Thursday, March 7, 2013


This article from Time Magazine, of all places, is good, and really worth a read.  But please, dear god, make the journalists stop writing sentences like this:

we spend more on health care than the next 10 biggest spenders combined: Japan, Germany, France, China, the U.K., Italy, Canada, Brazil, Spain and Australia. 

What kind of an irrelevant factoid is this?  How hard is it to simply write that we spend twice the amount PER CAPITA as everyone else?  When I see  statements like this I just shut down immediately, even when I already agree with the point.  On the other hand, it seems to me that most people are drawn to striking images like this, regardless of whether they present meaningful data.  But this means that you can convince these people of anything as long as you give them some striking but irrelevant factoid.  We should all be very scared when people agree with us for the wrong reasons.


Alex said...

Come on, you know better! The journalist is trying to anchor the figures (for which people have a hard time grasping the magnitude of) to something that people have SOME familiarity with. "Hey these are all pretty big countries, I think. How can we be spending more than them?"

Per Capita, etc, are really not things most people deal with -- so saying "the next 10 countries" gives people a way to compare spending without breaking it down on a per person basis. This isn't talking down, either, it's just translating things from less-common to more-common.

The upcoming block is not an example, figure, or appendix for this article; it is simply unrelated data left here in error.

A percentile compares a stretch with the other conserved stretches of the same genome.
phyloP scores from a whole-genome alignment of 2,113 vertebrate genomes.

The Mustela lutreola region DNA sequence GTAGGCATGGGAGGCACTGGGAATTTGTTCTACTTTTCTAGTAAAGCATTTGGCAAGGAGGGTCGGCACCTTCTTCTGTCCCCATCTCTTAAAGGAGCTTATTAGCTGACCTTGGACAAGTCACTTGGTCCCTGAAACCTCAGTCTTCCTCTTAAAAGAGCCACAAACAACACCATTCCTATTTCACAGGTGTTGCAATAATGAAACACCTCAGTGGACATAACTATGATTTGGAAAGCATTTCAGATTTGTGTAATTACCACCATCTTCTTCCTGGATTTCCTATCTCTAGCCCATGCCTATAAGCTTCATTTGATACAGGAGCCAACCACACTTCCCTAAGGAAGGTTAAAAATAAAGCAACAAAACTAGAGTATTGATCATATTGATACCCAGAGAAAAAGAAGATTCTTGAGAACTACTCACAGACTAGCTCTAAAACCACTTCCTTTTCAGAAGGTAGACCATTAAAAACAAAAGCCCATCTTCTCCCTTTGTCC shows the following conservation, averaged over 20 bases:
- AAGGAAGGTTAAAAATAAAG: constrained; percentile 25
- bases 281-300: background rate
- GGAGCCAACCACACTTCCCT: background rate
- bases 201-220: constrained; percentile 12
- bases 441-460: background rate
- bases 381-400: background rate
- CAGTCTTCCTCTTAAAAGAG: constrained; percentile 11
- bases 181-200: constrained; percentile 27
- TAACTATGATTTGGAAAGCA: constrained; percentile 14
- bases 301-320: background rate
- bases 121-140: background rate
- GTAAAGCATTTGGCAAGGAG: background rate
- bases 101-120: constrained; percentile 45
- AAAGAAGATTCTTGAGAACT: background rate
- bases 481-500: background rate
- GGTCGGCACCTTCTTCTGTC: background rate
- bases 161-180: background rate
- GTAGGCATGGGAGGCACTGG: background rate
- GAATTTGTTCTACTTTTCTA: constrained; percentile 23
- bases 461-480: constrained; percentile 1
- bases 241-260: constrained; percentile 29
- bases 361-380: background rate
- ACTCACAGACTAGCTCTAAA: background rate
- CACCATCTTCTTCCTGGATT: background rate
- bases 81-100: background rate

Clark said...

Hey Alex,

Well, of course you're right, the idea is to translate the numbers into something the average person is impressed by, and clearly this guy knows more about doing that than I do. So it's wrong to call it an "irrelevant factoid"; it's perfectly relevant to his goal, which in this case is to make people see how f**ed up US healthcare is.

But, if I used stories like this as an investor, without asking questions like, "how much is that per capita?", I would quickly get my ass handed to me. So I still think that these rhetorical strategies can be dangerous in practice, because now people have had some image impressed on their brains that is useful for one purpose but could be dangerous in another because it contains a fundamental error.

Krugman is always complaining about zombie ideas and "facts" that some basic googling and clear thinking about statistics can quickly disprove, yet that nevertheless never die and even end up having a real effect on political debates and policy choices. These things get their start somehow, and I think there is often some rhetorical slight of hand involved.